Germany’s total coronavirus cases surpassed 1 million for the first time Thursday, a day after the government extended a partial shutdown until just before Christmas.
Europe’s biggest economy passed the grim milestone around 10 months after the country reported the first infections. Cases have tripled since the start of October and, as a result, the number of people with the disease in intensive care has climbed to record levels.
Like other European nations, Germany has imposed stricter measures in recent weeks to stop the disease from spreading. Chancellor Angela Merkel and the leaders of Germany’s 16 states agreed late Wednesday to tighten limits on private gatherings but kept schools and most businesses operating to help limit the impact on the economy.
In contrast to nations like France and the U.K., Germany’s curbs have yielded little progress in slowing the disease’s spread. Infection levels are still nearly three times the government’s target rate and, according todata from Johns Hopkins University, the country registered a record increase in new coronavirus cases in the 24 hours through Thursday morning. Fatalities, meanwhile, have exceeded 300 for three straight days, the first time that’s occurred since the start of the pandemic.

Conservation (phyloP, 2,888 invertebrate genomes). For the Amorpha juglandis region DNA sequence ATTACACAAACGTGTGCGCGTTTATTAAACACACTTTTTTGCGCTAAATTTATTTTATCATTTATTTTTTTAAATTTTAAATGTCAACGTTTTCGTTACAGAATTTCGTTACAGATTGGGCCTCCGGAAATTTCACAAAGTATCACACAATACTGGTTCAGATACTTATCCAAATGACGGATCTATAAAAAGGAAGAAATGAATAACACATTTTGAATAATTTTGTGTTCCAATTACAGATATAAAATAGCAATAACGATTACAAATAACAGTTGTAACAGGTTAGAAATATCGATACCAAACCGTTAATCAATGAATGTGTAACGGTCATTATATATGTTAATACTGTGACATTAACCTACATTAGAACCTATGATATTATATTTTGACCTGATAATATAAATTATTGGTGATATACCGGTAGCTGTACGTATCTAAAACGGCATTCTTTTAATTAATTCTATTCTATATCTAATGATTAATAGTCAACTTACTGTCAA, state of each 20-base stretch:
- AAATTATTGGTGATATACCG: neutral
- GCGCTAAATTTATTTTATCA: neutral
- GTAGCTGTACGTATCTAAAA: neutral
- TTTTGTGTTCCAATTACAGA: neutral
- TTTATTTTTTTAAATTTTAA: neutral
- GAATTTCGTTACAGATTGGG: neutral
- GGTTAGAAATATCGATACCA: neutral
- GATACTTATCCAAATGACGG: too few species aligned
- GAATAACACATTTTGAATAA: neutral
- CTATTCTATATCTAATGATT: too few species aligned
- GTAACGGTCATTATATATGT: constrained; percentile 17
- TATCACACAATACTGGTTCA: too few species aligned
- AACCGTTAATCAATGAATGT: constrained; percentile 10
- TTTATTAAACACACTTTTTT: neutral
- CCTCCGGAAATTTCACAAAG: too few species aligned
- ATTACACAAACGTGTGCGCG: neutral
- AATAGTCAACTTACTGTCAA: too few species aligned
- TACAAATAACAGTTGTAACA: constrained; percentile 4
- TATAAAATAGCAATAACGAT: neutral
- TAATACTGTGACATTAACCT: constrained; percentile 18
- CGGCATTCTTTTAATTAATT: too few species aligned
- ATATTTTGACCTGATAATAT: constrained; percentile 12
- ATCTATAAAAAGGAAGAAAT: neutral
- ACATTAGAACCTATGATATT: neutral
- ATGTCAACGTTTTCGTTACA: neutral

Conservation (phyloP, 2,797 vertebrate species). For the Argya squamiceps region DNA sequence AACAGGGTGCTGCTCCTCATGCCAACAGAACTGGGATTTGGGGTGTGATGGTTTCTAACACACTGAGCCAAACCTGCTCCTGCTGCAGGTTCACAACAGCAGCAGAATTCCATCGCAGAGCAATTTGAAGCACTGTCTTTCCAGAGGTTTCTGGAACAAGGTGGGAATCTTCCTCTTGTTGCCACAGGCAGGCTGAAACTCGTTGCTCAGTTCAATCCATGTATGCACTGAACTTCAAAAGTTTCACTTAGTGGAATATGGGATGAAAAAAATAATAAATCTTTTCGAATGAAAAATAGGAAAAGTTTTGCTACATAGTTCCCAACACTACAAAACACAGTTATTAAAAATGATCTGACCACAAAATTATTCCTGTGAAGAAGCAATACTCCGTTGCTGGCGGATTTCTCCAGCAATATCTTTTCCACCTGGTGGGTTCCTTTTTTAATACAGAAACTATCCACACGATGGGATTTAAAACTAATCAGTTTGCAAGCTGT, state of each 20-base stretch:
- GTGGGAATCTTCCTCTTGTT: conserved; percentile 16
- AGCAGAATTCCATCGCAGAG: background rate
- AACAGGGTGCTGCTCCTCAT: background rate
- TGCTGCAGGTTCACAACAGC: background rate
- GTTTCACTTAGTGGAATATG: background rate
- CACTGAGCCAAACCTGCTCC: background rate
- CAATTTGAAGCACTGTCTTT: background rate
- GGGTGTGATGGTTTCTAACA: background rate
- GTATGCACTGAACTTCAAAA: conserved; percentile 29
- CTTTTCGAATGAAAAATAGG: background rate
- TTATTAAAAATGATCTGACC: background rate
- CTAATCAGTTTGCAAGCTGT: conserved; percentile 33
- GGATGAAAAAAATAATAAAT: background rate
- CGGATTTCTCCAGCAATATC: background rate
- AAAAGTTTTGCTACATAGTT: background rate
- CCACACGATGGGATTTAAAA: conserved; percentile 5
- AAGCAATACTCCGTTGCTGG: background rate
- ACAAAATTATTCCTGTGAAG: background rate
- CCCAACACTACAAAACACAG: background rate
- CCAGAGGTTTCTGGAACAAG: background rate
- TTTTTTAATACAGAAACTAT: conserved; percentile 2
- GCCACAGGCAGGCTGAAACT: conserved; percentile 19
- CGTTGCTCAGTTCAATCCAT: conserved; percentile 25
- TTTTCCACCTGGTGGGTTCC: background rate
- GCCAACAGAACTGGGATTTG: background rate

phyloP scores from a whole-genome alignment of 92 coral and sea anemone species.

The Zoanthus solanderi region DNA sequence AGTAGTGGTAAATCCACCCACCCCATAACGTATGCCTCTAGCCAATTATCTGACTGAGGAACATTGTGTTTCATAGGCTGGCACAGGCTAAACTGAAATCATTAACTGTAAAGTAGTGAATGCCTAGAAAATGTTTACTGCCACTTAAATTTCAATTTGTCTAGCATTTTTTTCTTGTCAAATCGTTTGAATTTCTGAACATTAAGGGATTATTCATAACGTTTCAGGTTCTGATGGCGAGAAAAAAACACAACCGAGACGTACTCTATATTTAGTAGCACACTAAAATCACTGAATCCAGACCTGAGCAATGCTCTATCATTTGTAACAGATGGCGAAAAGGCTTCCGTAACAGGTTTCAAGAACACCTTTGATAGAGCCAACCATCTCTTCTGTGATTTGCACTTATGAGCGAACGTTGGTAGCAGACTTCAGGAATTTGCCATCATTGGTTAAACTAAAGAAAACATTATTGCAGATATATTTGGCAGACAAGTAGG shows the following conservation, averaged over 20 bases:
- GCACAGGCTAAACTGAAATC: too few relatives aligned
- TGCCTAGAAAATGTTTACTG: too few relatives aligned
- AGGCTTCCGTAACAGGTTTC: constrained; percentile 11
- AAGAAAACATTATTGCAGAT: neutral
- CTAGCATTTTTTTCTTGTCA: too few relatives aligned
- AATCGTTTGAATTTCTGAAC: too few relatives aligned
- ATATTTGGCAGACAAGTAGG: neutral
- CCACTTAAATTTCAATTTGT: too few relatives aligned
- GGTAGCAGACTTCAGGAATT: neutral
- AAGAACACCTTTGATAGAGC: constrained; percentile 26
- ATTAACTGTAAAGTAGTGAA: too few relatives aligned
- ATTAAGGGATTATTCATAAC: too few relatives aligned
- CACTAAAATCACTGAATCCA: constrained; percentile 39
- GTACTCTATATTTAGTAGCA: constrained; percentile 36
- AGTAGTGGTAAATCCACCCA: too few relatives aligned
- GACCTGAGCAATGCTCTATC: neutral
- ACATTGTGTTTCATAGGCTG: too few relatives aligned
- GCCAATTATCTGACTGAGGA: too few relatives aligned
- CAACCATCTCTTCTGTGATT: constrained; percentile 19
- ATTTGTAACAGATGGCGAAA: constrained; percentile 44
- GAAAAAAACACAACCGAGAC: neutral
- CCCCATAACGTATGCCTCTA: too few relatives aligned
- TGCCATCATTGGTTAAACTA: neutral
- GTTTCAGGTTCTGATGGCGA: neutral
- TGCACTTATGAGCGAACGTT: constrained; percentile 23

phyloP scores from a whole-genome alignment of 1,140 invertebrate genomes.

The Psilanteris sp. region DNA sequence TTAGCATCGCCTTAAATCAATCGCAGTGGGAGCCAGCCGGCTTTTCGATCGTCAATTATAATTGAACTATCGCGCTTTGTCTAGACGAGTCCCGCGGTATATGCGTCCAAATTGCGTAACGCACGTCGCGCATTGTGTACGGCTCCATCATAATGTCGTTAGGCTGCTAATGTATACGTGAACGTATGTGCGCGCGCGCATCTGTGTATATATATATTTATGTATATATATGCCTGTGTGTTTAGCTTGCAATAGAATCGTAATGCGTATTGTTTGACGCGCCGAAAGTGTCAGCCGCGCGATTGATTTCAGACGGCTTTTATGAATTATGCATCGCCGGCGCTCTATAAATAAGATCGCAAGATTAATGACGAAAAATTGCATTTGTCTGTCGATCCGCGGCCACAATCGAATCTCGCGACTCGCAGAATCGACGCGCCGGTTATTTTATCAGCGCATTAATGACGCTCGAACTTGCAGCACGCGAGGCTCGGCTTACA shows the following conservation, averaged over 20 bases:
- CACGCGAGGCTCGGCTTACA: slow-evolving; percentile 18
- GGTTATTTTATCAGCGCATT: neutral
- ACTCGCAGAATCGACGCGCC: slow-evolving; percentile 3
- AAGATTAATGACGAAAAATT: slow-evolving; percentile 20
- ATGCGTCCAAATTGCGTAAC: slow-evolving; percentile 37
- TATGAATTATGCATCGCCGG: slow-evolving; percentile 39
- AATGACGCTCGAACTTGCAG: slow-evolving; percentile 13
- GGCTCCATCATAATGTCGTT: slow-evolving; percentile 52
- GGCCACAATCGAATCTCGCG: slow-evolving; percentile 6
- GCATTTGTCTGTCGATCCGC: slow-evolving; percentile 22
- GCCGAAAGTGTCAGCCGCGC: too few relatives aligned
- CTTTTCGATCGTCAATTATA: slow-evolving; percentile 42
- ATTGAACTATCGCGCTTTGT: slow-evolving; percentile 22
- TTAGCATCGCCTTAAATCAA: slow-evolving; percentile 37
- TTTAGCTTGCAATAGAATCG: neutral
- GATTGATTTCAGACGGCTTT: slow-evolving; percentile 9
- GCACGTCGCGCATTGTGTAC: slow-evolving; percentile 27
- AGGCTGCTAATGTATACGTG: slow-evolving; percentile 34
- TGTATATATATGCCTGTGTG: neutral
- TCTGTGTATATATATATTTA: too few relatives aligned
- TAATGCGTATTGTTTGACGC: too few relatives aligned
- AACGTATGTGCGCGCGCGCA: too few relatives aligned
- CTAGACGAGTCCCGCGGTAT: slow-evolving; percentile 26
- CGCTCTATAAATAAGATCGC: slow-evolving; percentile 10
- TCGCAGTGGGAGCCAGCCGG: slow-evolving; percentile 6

“The case numbers have stagnated at far too high a level,” Merkel told lawmakers on Thursday. She wants the seven-day incidence per 100,000 citizens to come down to around 50 — and stay there — before restrictions can be loosened. It was at 138 on Thursday, according to the latest report from the RKI public health institute.
“We undoubtedly have some difficult months ahead of us again,” Merkel said before urging citizens to do everything they can to avoid a “worst-case scenario.”
The chancellor said restrictions will likely remain in place until early January. On a more positive note, she said it’s possible that a vaccine for the virus will be available before Christmas.
— With assistance by Stefan Nicola
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